Police abused teen scouts, study saysBy Associated Press
© St. Petersburg Times
published June 25, 2003
At least a dozen teenagers assigned to work with police departments as part of the Boy Scouts' Law Enforcement Explorers program have allegedly been sexually abused by officers during the past year. In the past five years, such molestations number at least 25, according to criminologists' research released today.
Sponsors have promised reforms to the program, which attracts tens of thousands of teens annually.
Among recent cases:
- The East Ridge, Tenn., Police Department suspended its Explorer program after Officer Keith Maynard, 31, was charged with two counts of statutory rape and two counts of aggravated child molestation, accused of having sex with a 15-year-old girl in the program. He is awaiting trial.
- In Haltom City, Texas, former police Officer John Ross Ewing, 28, was indicted by a grand jury in March on charges that he sexually assaulted two male Explorer scouts, ages 15 and 16, at his apartment.
- In San Bernardino, Calif., Freddie Lee Johnson, 34, pleaded guilty in April to having sex with a 16-year-old girl on a scout-related camping trip. According to court records, the girl woke up in her tent and found the officer on top of her. He was sentenced to 60 weekends in jail.
Locally, several Largo Police Department officers were accused several years ago of having had sexual relations with Explorers. One officer admitted having sex with a 17-year-old female Explorer in 1990, but the statute of limitations for unlawful sexual activity with a minor expired three years after the alleged act. The officer later resigned.
Law Enforcement Explorers is a co-ed program affiliated with the Boy Scouts of America. In 2002, about 43,000 Explorers were assigned to police and sheriff's departments around the United States.
The extent of the abuse is detailed in research that will be released Wednesday by University of Nebraska criminal justice professor Samuel Walker and his colleague Dawn Irlbeck, who study police sexual abuse of women.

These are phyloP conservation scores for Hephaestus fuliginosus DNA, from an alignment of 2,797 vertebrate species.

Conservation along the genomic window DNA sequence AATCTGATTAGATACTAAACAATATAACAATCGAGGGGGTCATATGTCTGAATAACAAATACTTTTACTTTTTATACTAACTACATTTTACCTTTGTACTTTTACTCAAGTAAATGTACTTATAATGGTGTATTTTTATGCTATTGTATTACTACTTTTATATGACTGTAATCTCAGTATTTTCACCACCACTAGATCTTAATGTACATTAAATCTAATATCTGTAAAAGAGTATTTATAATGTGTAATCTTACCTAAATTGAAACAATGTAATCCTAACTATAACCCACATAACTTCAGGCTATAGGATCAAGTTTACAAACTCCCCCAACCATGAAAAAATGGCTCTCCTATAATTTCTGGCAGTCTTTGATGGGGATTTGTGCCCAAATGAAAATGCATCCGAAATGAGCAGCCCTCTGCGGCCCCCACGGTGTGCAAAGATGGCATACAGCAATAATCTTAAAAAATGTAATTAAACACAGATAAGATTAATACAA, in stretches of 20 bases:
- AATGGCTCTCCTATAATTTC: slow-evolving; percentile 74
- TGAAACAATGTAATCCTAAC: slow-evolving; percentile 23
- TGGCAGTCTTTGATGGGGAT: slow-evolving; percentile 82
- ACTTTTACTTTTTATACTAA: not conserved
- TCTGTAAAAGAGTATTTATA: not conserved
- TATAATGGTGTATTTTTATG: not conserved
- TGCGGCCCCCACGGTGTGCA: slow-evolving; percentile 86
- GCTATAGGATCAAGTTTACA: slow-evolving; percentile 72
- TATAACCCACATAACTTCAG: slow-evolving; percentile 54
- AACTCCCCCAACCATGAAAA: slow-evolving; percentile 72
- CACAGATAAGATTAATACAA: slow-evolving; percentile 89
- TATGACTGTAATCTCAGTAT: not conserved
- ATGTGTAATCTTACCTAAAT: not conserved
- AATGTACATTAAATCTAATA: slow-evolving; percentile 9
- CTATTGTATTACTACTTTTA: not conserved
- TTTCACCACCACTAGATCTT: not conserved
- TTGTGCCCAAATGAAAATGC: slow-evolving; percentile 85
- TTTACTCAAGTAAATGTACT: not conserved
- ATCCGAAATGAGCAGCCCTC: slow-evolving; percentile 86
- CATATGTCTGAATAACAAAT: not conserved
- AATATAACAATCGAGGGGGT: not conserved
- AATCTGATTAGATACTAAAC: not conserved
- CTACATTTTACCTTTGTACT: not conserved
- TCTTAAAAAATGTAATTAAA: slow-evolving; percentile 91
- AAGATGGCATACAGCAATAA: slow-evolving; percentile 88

Almost half of the reported teenage victims of police sexual abuse in the past decade were enrolled in police Explorer programs, they found, with the rest abused during arrests, traffic stops and in other situations.
"When you have repeated incidents across the country, a new one every month, that's a real problem," Walker said.
Under the Explorer program's own guidelines, unsupervised, one-on-one contact between Explorers and officers is banned, with one exception - during certified law enforcement ride-alongs. But this is when many of the reported cases of abuse have taken place, the research found.
"I think it's a program that allows inappropriate contact between the officers and the kids without the proper supervision," said lawyer Todd Walburg, who represents a former Explorer alleging he was sexually abused.
But others emphasize the benefits of the program.
Sgt. Rick Martinez of the Anaheim, Calif., police said he was inspired by his experiences as an Explorer 30 years ago to join the force.
Abuse is "a rare and unfortunate instance," he said. "But keep in mind there are thousands of kids who go through this program without abuse, exposing them to career options and teaching them to help their communities."
Even so, Martinez is all too aware that problems can happen.
He resumed his position as the program's adviser last year after the former leader, 31-year-old Officer Jason David Rosewarne, was charged with having sex with a 17-year-old female Explorer.
- Information from Times files was used in this report.
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